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Keep your views to yourself and expect no change

In the realm of employee engagement, the mantra has long been about fostering open dialogue and listening to staff.
Keep your views to yourself is not the accepted stance on employee engagement. Just like the other bloggers, management consultants and ex directors I have been known to lecture managers on the importance and positive impact of employee engagement, opening up debate not closing it down, listening to staff whether in forums, employee surveys or exit interviews. So why do I think some people should keep their opinions to their self.
Sometimes management particularly senior management are accused of not listening because they don’t want to hear unwelcome or inconvenient news, don’t want to be challenged by someone else’s experience or they are simply to arrogant to consider anyone else’s views might be worth listening to.
Management can be dismissive of employee views as in ,” they would say that wouldn’t they” usually in acknowledgment that there is opposition to anything that not be advantageous to employees like changes to the bonus system, new working practices, or tighter absence management procedures.
The received wisdom is that organisations that engage with their workforce are more effective, employees are more motivated, innovation is more likely and decisions are more likely to work in practice.
However listening to employees doesn’t just result in good suggestions, realistic appraisals of performance , a more content workforce  and improved productivity from happy smiley staff. There is a reason why some managers refer to moaning sessions and cynicism. Why HR may counsel against opening a can of worms. Why some topics like EDI need to be approached with care, confidence and credibility.
In an exit interview you can tell yourself this is just a disgruntled individual who is using the opportunity to settle a few scores, the employees’ survey negativity can be explained in-terms of the short term impact of unpopular changes but faced to face with a group of employees encouraged to tell you what they really think!
One area manager decided that office moral could be improved by a clear the air monthly open meeting with all employees who worked there. It didn’t go well. It became a moaning session, senior management were remote, out of touch and didn’t know what they were doing, admin complained about social workers, who complained about IT and everyone complained about the cleaners. The cleaners weren’t present but they had plenty of complaints about the state the office and staff kitchen were left in.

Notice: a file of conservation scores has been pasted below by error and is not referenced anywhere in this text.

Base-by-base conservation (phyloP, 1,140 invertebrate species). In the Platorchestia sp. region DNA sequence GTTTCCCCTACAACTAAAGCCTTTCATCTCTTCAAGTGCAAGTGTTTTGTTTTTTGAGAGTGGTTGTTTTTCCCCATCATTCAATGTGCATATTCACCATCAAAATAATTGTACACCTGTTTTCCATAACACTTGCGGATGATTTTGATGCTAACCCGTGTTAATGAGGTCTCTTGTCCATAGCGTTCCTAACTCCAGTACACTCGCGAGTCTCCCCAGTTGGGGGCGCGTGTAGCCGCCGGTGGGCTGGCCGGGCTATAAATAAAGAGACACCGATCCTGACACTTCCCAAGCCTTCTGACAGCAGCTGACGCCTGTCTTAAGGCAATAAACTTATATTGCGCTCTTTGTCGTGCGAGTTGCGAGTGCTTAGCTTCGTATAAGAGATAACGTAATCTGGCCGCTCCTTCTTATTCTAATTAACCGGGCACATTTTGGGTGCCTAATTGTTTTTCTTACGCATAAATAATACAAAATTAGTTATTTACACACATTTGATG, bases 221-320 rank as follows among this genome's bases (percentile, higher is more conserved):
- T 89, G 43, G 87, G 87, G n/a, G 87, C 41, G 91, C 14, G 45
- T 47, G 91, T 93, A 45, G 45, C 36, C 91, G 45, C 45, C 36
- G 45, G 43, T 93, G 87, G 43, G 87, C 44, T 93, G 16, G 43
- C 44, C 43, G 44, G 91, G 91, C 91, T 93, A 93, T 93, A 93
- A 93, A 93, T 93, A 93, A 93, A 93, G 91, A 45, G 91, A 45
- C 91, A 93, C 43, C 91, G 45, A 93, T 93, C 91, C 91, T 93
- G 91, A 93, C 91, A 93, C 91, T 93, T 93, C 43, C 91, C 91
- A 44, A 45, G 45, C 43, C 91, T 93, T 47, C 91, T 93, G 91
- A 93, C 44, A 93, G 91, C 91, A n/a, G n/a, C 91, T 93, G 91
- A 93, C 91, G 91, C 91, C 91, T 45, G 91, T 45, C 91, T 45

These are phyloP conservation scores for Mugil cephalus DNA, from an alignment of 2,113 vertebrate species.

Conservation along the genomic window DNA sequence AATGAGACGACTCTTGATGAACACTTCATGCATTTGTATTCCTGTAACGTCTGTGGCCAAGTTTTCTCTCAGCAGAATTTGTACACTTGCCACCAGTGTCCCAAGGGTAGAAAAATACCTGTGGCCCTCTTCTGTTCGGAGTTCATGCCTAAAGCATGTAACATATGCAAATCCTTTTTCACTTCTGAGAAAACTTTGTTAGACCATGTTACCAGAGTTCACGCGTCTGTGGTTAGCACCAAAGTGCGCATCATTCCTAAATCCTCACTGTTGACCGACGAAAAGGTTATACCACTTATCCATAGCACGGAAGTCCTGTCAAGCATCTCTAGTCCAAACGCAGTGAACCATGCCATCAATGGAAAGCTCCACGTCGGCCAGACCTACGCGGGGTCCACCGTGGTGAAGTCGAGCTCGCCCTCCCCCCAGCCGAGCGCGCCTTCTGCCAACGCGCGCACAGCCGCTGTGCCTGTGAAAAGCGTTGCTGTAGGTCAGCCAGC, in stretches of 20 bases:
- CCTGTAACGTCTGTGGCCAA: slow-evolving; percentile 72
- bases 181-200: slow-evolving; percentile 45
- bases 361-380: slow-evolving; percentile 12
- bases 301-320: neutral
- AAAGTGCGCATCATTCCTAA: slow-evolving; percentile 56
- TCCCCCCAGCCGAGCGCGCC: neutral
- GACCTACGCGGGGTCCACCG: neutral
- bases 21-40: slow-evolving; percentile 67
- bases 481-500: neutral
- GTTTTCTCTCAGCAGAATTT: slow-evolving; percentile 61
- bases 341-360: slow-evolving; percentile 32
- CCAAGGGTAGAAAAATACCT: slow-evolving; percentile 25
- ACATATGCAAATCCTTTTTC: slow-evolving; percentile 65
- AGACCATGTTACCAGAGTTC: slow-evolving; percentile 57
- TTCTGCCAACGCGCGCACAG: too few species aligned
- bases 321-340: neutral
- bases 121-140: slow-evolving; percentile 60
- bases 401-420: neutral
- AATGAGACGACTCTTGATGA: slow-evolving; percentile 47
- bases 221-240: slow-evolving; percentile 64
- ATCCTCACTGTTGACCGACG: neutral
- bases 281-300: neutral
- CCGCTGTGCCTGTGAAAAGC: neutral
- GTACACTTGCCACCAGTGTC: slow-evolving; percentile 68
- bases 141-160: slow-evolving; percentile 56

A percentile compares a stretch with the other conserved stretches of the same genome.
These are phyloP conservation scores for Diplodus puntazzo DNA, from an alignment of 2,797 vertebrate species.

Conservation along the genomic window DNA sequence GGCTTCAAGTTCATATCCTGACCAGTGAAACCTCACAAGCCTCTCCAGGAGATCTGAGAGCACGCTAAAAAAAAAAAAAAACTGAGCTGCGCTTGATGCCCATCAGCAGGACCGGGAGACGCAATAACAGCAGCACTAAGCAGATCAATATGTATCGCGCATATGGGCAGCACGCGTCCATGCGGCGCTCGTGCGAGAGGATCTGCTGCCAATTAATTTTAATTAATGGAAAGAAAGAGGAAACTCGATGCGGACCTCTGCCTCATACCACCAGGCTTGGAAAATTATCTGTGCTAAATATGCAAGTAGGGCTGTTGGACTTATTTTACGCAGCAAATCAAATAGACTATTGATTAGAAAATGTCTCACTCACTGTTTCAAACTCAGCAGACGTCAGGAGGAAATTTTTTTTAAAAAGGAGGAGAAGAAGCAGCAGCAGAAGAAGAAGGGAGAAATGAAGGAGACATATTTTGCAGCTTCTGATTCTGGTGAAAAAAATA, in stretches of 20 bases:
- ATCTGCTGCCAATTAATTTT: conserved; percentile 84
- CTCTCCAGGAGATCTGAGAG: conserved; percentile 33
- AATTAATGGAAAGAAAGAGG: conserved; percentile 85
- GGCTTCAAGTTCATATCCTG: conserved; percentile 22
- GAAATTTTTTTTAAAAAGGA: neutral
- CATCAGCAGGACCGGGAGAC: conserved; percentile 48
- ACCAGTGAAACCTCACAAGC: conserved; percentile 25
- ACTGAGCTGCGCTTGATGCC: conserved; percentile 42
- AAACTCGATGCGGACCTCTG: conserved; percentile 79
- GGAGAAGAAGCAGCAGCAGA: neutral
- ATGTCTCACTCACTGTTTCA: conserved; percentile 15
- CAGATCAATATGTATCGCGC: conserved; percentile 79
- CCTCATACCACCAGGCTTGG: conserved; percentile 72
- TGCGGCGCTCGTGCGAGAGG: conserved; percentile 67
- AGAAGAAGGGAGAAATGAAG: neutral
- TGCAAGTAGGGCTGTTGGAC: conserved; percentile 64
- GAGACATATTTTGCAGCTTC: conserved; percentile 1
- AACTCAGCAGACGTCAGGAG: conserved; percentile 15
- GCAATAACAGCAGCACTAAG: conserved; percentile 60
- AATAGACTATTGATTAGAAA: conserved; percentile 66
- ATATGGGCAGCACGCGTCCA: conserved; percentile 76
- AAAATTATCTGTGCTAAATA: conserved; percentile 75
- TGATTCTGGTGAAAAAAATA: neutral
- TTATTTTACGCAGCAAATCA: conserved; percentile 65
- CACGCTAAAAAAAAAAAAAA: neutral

If you ask people what’s wrong you can’t complain if they tell you in great detail.
Employee forums like other meetings need structure and  an agenda. Engaging employees in changes requires trying to establish some consensus and less talking more listening from senior managers. So after a brief introduction the senior manager needs to set people a task to generate discussion and feedback. This is often archived by dividing people into small groups and asking them to come up with their top three Achievements, Challenges and Obstacles. Each group then feeds back to the larger group allowing the senior manager to ask for clarification and identify a common agenda.
I think most managers would feel confident and comfortable with this approach the exception seems to be when it comes to issues around EDI. Encouraging employees to say what they are really thinking especially if you have established this is a safe place to express their views and opinions puts the emphases on the manager to challenging myths and stereotypes, to explain recruitment targets, why there is a need for a Black Workers Support Group, why some groups get , “ special treatment”.
These are legitimate questions to ask in helping people understand the organisations approach to EDI but are we sure senior managers are equipped to answer these questions and even more important are we sure all managers are on board. I have found a very useful tool is for HR in discussion with managers to draw up a list of Frequently Asked Questions with model answers which managers can refer to.
This is the difference, an organisation needs to learn from employees the obstacles they experience or anticipate in implementing changes and discuss how they might get round these obstacles. Senior management is not asking for employee approval to go ahead with these changes although they should recognise the need to explain the rational behind the changes. In the case of EDI the aim is to make a reality of the organisations values and these are not up for debate. Therefore  the message is, If you don’t agree with these values then keep your opinions to yourself.

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